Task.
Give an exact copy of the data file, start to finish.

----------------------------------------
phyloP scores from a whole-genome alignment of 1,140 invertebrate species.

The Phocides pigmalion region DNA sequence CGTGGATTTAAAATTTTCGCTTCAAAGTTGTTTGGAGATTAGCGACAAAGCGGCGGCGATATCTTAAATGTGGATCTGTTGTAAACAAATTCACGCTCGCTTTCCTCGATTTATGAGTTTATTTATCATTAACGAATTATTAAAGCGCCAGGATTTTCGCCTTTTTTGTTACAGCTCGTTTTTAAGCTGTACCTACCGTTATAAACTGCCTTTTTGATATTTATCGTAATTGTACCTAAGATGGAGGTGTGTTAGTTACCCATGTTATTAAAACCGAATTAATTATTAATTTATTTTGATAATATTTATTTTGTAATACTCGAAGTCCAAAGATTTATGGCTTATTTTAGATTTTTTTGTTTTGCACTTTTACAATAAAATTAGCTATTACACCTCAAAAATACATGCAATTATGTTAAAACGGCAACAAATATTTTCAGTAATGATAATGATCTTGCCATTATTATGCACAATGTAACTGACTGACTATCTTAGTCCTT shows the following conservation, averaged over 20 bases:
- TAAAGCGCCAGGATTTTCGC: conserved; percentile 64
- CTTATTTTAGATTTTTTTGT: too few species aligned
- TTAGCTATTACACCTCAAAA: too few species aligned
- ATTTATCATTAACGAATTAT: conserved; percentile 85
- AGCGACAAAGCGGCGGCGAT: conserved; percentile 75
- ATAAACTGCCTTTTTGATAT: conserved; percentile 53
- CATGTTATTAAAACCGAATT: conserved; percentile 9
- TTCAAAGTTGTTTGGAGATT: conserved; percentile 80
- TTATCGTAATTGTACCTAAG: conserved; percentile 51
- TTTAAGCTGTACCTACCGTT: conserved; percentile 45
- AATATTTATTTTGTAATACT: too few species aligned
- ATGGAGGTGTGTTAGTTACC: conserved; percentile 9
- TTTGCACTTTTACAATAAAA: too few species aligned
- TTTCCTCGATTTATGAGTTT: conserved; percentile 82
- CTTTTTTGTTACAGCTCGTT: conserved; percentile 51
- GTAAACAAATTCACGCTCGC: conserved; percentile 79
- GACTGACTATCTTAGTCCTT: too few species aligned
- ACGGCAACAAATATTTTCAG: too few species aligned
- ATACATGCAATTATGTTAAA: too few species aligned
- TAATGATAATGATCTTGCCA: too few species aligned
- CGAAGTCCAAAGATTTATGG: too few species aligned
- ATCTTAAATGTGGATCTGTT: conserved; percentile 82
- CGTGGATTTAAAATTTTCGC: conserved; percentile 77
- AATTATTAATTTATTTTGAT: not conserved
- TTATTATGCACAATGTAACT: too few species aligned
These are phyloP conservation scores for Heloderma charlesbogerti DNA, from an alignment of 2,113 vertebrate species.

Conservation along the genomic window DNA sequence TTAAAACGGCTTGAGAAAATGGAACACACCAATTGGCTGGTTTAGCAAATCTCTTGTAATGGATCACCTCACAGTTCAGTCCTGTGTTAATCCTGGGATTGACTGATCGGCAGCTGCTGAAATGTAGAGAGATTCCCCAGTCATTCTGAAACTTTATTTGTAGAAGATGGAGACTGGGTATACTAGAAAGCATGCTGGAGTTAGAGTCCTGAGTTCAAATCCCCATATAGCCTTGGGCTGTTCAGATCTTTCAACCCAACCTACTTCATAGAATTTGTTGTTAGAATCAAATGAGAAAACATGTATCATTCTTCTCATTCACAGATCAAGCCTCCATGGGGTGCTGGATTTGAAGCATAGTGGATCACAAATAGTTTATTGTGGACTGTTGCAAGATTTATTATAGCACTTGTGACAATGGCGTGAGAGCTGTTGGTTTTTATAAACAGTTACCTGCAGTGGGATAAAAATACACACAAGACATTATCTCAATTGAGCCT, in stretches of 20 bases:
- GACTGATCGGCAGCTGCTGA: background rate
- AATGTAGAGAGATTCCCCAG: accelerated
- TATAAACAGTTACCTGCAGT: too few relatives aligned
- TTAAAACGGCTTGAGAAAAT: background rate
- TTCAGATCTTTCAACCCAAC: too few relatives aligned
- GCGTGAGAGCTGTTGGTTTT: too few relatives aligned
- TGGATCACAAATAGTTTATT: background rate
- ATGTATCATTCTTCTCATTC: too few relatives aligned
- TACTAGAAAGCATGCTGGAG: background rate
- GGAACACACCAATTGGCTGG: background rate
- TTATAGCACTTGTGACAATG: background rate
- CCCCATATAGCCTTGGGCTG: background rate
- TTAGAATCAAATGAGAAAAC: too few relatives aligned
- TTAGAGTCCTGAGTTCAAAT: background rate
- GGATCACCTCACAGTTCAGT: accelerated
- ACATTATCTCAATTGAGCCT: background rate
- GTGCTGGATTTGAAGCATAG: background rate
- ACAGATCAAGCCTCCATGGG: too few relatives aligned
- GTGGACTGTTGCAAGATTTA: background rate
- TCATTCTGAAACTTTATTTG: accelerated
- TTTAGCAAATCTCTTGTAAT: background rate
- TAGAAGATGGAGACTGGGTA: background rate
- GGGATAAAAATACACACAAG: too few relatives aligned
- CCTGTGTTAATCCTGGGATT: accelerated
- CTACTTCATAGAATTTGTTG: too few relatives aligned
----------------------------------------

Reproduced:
phyloP scores from a whole-genome alignment of 1,140 invertebrate species.

The Phocides pigmalion region DNA sequence CGTGGATTTAAAATTTTCGCTTCAAAGTTGTTTGGAGATTAGCGACAAAGCGGCGGCGATATCTTAAATGTGGATCTGTTGTAAACAAATTCACGCTCGCTTTCCTCGATTTATGAGTTTATTTATCATTAACGAATTATTAAAGCGCCAGGATTTTCGCCTTTTTTGTTACAGCTCGTTTTTAAGCTGTACCTACCGTTATAAACTGCCTTTTTGATATTTATCGTAATTGTACCTAAGATGGAGGTGTGTTAGTTACCCATGTTATTAAAACCGAATTAATTATTAATTTATTTTGATAATATTTATTTTGTAATACTCGAAGTCCAAAGATTTATGGCTTATTTTAGATTTTTTTGTTTTGCACTTTTACAATAAAATTAGCTATTACACCTCAAAAATACATGCAATTATGTTAAAACGGCAACAAATATTTTCAGTAATGATAATGATCTTGCCATTATTATGCACAATGTAACTGACTGACTATCTTAGTCCTT shows the following conservation, averaged over 20 bases:
- TAAAGCGCCAGGATTTTCGC: conserved; percentile 64
- CTTATTTTAGATTTTTTTGT: too few species aligned
- TTAGCTATTACACCTCAAAA: too few species aligned
- ATTTATCATTAACGAATTAT: conserved; percentile 85
- AGCGACAAAGCGGCGGCGAT: conserved; percentile 75
- ATAAACTGCCTTTTTGATAT: conserved; percentile 53
- CATGTTATTAAAACCGAATT: conserved; percentile 9
- TTCAAAGTTGTTTGGAGATT: conserved; percentile 80
- TTATCGTAATTGTACCTAAG: conserved; percentile 51
- TTTAAGCTGTACCTACCGTT: conserved; percentile 45
- AATATTTATTTTGTAATACT: too few species aligned
- ATGGAGGTGTGTTAGTTACC: conserved; percentile 9
- TTTGCACTTTTACAATAAAA: too few species aligned
- TTTCCTCGATTTATGAGTTT: conserved; percentile 82
- CTTTTTTGTTACAGCTCGTT: conserved; percentile 51
- GTAAACAAATTCACGCTCGC: conserved; percentile 79
- GACTGACTATCTTAGTCCTT: too few species aligned
- ACGGCAACAAATATTTTCAG: too few species aligned
- ATACATGCAATTATGTTAAA: too few species aligned
- TAATGATAATGATCTTGCCA: too few species aligned
- CGAAGTCCAAAGATTTATGG: too few species aligned
- ATCTTAAATGTGGATCTGTT: conserved; percentile 82
- CGTGGATTTAAAATTTTCGC: conserved; percentile 77
- AATTATTAATTTATTTTGAT: not conserved
- TTATTATGCACAATGTAACT: too few species aligned
These are phyloP conservation scores for Heloderma charlesbogerti DNA, from an alignment of 2,113 vertebrate species.

Conservation along the genomic window DNA sequence TTAAAACGGCTTGAGAAAATGGAACACACCAATTGGCTGGTTTAGCAAATCTCTTGTAATGGATCACCTCACAGTTCAGTCCTGTGTTAATCCTGGGATTGACTGATCGGCAGCTGCTGAAATGTAGAGAGATTCCCCAGTCATTCTGAAACTTTATTTGTAGAAGATGGAGACTGGGTATACTAGAAAGCATGCTGGAGTTAGAGTCCTGAGTTCAAATCCCCATATAGCCTTGGGCTGTTCAGATCTTTCAACCCAACCTACTTCATAGAATTTGTTGTTAGAATCAAATGAGAAAACATGTATCATTCTTCTCATTCACAGATCAAGCCTCCATGGGGTGCTGGATTTGAAGCATAGTGGATCACAAATAGTTTATTGTGGACTGTTGCAAGATTTATTATAGCACTTGTGACAATGGCGTGAGAGCTGTTGGTTTTTATAAACAGTTACCTGCAGTGGGATAAAAATACACACAAGACATTATCTCAATTGAGCCT, in stretches of 20 bases:
- GACTGATCGGCAGCTGCTGA: background rate
- AATGTAGAGAGATTCCCCAG: accelerated
- TATAAACAGTTACCTGCAGT: too few relatives aligned
- TTAAAACGGCTTGAGAAAAT: background rate
- TTCAGATCTTTCAACCCAAC: too few relatives aligned
- GCGTGAGAGCTGTTGGTTTT: too few relatives aligned
- TGGATCACAAATAGTTTATT: background rate
- ATGTATCATTCTTCTCATTC: too few relatives aligned
- TACTAGAAAGCATGCTGGAG: background rate
- GGAACACACCAATTGGCTGG: background rate
- TTATAGCACTTGTGACAATG: background rate
- CCCCATATAGCCTTGGGCTG: background rate
- TTAGAATCAAATGAGAAAAC: too few relatives aligned
- TTAGAGTCCTGAGTTCAAAT: background rate
- GGATCACCTCACAGTTCAGT: accelerated
- ACATTATCTCAATTGAGCCT: background rate
- GTGCTGGATTTGAAGCATAG: background rate
- ACAGATCAAGCCTCCATGGG: too few relatives aligned
- GTGGACTGTTGCAAGATTTA: background rate
- TCATTCTGAAACTTTATTTG: accelerated
- TTTAGCAAATCTCTTGTAAT: background rate
- TAGAAGATGGAGACTGGGTA: background rate
- GGGATAAAAATACACACAAG: too few relatives aligned
- CCTGTGTTAATCCTGGGATT: accelerated
- CTACTTCATAGAATTTGTTG: too few relatives aligned